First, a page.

Spaghetti Squash with Kale Pesto (Paleo, Vegan)

I LOVE watching my 2 and 6 year old boys enjoy eating the healthy foods I make. My 6 year old will eat kale pretty much however I prepare it, but my 2 year old is still at the kale-in-smoothie, or chopped up so small it’s impossible to pick out, phase. Considering kale is one of the most nutrient-dense foods on the planet, I am always trying to think of other ways he might enjoy it.

IMG_0706Why I didn’t think of it sooner, I’m not sure, but replacing my usual basil with the powerhouse kale in my pesto has proved to be a huge hit in my house! This dish has several variations, from switching the base between soba noodles, quinoa or spaghetti squash (which I use here), to choosing from a variety of veggies and nuts to add different flavors and textures to your meal.

And unlike many pestos, I don’t use cheese, which makes this both gluten-free and dairy/casein-free (GFCF). It’s a great dish for both my Vegan and Paleo friends.

If using soba noodles, which are made from buckwheat, keep in mind that you need to read labels if you’re following a gluten-free diet. Buckwheat is a naturally gluten-free grain, despite having the word wheat in it’s name. Many packaged varieties do contain wheat flour, however, so look for 100 percent buckwheat and a gluten-free or allergy label.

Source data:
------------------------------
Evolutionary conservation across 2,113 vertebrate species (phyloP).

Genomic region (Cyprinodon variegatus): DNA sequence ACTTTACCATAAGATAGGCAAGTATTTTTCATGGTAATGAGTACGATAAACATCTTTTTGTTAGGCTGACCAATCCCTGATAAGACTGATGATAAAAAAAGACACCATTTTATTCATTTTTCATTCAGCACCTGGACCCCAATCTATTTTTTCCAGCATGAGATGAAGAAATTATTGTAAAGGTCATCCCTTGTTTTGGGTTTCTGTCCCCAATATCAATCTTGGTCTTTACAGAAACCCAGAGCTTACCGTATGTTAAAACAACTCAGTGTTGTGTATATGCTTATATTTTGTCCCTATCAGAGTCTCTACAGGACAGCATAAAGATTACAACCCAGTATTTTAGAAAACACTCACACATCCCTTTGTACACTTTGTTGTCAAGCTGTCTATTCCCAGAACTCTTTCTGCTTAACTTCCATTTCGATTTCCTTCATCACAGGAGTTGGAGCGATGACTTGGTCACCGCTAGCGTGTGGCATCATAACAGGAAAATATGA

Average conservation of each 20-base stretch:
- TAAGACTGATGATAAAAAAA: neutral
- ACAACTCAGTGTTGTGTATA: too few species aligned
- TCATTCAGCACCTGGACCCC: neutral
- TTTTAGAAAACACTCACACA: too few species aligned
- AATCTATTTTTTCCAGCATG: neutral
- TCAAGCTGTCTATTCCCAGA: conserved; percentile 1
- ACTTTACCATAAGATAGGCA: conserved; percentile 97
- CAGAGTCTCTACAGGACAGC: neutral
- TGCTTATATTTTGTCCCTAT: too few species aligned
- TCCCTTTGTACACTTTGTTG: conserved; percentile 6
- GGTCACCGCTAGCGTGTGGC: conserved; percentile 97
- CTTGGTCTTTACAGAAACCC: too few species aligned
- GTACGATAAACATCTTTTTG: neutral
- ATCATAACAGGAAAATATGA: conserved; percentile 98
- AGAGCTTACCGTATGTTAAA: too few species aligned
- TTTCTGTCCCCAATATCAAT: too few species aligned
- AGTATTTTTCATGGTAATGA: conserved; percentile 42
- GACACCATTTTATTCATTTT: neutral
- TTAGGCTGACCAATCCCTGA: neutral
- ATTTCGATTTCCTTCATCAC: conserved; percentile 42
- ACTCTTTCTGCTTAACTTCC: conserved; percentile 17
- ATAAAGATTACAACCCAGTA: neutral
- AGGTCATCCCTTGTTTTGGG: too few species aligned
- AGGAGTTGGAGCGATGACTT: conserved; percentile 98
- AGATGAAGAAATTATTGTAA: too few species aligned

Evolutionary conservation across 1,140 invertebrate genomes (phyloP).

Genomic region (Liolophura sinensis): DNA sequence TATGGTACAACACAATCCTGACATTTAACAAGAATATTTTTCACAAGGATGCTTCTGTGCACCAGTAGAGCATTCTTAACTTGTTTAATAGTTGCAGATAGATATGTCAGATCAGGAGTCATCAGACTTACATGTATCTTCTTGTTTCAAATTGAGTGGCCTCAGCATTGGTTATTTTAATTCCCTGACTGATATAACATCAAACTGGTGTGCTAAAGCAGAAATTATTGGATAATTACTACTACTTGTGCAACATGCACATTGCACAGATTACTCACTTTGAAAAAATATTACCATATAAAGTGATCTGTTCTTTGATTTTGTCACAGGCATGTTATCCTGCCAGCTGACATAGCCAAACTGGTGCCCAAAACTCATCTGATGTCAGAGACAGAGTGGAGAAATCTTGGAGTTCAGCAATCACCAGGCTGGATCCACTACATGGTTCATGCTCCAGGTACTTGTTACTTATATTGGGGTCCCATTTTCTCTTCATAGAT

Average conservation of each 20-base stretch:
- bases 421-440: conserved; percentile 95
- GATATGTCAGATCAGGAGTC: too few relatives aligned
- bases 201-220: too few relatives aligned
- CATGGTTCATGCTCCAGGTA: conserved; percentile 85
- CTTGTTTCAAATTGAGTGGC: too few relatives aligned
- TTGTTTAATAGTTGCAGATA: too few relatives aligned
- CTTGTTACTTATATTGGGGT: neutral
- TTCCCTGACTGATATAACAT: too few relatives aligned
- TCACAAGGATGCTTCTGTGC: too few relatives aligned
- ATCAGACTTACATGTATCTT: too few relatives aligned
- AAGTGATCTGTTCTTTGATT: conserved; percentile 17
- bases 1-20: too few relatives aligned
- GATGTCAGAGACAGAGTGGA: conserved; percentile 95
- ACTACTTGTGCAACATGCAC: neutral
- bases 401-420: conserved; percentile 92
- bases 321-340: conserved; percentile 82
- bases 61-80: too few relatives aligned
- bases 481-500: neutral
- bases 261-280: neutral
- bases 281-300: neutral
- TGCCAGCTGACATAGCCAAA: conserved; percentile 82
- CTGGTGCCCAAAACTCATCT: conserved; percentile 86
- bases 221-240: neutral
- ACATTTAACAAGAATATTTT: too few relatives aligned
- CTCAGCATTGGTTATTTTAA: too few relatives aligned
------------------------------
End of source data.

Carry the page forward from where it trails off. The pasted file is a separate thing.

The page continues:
You will find options to buy whole buckwheat and white buckwheat. Choose the whole variety, as it contains more nutrients. Soba noodles are a good source of protein, fiber and omega-3’s and 6’s, and contain all essential amino acids. Other benefits of buckwheat include fatigue-fighting iron, bone-healthy calcium and immune system-boosting manganese, magnesium, copper and zinc.

Quinoa is another great base for this dish. Quinoa is an ancient grain, known as the “gold of the Incas”, because they believed it increased the stamina of their warriors. While most grains are considered inadequate protein sources, quinoa is a complete protein, containing all 9 essential amino acids.